Estero Lechoso is an intense, class V+ committing run of great beauty. Directly below the put-in lies a majestic, runnable slot canyon with a navigable cataract at the bottom. The river then meanders for a couple of hundred meters until the walls constrict again. At this point, the gradient increases dramatically as the Lechoso topples through a 3 m-high, 2 m-wide slot into a corridor.
Negotiating the bottom section requires forethought, creativity, and agile maneuvering. Be on the lookout, giving yourself plenty of time and space to inspect or retreat, if necessary. Constant “heads up” kayaking is mandatory due its major league gradient, extreme tightness, and deadly obstacles. Fallen rocks, horrible undercuts, and wall-to-wall cataracts force you to climb the walls or thrash through nasty thorns during your portages. You will be in constant view of Chile’s emerald jewel, Lago General Carrera, shimmering in the distance as you tumble southward.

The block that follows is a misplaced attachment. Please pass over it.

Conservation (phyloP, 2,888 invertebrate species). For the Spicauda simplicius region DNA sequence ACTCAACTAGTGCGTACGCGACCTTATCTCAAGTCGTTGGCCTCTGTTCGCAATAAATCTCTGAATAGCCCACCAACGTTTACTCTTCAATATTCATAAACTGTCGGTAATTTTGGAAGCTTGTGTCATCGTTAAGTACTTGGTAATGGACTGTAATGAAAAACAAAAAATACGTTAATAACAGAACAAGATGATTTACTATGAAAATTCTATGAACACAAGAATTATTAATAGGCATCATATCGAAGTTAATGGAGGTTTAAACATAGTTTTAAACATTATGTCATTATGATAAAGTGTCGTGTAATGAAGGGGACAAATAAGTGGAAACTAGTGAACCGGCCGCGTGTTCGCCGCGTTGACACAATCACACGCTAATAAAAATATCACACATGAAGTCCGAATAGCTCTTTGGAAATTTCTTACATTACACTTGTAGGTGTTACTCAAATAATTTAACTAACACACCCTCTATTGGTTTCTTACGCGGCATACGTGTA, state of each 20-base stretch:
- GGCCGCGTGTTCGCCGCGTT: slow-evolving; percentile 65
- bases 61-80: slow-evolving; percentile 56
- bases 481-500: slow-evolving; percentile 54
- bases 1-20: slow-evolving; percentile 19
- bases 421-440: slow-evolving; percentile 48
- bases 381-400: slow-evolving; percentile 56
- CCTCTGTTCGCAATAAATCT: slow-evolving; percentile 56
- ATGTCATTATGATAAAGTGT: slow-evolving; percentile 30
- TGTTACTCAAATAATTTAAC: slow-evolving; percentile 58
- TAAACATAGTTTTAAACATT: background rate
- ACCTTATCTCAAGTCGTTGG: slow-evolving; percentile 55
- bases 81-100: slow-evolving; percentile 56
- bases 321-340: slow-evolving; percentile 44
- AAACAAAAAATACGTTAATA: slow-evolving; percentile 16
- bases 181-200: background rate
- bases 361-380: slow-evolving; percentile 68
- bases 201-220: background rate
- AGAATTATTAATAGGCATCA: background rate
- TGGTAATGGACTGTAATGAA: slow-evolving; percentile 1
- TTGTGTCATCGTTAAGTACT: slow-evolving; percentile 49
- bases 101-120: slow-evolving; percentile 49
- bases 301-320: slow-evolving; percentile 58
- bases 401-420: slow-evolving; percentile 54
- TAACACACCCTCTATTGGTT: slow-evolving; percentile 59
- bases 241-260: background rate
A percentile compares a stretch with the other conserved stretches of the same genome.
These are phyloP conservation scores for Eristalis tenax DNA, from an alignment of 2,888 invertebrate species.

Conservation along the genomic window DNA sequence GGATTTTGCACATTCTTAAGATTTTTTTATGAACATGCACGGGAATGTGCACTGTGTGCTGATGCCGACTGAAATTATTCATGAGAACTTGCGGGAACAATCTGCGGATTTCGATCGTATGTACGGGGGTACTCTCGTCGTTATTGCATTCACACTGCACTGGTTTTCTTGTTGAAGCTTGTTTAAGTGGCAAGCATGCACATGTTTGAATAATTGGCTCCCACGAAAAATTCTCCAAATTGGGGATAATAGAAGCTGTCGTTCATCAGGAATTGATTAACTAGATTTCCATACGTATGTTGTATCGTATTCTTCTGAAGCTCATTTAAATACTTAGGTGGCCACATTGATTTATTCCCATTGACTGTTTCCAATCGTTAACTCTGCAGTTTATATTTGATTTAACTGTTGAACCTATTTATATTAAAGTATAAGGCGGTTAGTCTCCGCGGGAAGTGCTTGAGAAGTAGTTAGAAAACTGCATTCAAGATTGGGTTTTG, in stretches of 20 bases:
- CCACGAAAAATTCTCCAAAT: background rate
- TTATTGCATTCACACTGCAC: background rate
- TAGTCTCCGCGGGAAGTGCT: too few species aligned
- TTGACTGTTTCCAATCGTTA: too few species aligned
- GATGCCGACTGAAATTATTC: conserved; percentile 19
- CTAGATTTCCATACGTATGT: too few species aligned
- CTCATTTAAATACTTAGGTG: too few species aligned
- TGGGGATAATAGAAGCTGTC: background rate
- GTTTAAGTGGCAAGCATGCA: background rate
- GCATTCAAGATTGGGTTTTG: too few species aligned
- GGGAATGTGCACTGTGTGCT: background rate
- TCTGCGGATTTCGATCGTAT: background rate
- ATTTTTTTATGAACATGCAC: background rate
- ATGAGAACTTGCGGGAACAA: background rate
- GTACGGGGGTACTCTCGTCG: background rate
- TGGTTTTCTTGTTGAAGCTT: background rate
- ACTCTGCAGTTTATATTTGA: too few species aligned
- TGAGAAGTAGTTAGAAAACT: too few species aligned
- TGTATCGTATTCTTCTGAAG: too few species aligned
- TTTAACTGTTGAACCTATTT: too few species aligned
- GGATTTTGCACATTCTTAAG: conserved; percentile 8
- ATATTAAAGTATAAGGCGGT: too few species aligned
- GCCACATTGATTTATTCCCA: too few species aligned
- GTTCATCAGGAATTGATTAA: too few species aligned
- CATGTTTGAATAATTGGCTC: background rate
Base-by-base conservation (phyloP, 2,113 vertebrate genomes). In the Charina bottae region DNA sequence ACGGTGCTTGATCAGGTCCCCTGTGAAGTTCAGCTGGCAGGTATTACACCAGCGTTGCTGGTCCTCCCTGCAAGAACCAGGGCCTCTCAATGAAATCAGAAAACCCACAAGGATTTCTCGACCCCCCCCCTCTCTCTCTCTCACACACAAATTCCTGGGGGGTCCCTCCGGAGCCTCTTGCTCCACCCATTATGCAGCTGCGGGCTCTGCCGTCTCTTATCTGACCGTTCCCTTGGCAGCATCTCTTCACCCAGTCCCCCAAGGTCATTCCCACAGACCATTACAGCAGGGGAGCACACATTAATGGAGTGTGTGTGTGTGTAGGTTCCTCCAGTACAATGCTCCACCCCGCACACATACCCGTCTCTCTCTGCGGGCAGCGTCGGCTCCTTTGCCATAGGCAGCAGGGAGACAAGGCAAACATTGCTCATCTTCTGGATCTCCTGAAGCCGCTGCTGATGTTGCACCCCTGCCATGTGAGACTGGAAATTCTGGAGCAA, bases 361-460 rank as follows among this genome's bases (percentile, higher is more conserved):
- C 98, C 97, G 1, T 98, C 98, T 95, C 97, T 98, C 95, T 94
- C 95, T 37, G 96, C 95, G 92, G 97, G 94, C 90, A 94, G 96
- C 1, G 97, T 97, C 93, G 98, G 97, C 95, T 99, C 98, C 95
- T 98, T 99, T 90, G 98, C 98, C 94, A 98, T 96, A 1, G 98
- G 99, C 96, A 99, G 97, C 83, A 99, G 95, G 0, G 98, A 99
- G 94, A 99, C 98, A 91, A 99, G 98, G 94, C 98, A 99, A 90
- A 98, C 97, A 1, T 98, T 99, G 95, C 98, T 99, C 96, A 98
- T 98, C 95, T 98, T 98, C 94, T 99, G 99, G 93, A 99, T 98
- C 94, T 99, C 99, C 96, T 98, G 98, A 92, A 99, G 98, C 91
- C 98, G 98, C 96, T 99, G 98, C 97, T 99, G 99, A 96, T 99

On our first descent in December 1997, Gordon Banks and John Foss climbed out shortly after the slot canyon due to the lack of water, while I doggedly continued on solo. Cautious, I portaged five more times during my bump and grind descent on maybe 3 cms of water. Around 7 cms would be optimal.
From Puerto Ibañez, 164 km south of Coihaique, drive north on the switchbacks heading out of town. Continue a few more kilometers upstream, then look for a convenient place to climb into the canyon. Elevation at put-in is 400 meters. To find the take-out, drive back into Puerto Ibañez past the Carabinero station. Cross Puente Lechoso, then obtain permission to enter the estancia. Continue upstream on river left. At a T intersection, turn left and follow the base of the escarpment to the mouth of the canyon elevation 260 meters.
Expect 5 portages on this 2.5 km stretch and a flow of 150-250 CFS in the spring months. Average gradient is 300 FPM or 60 mpk
Topo map titles are Chile Chico • Puerto Ingeniero Ibañez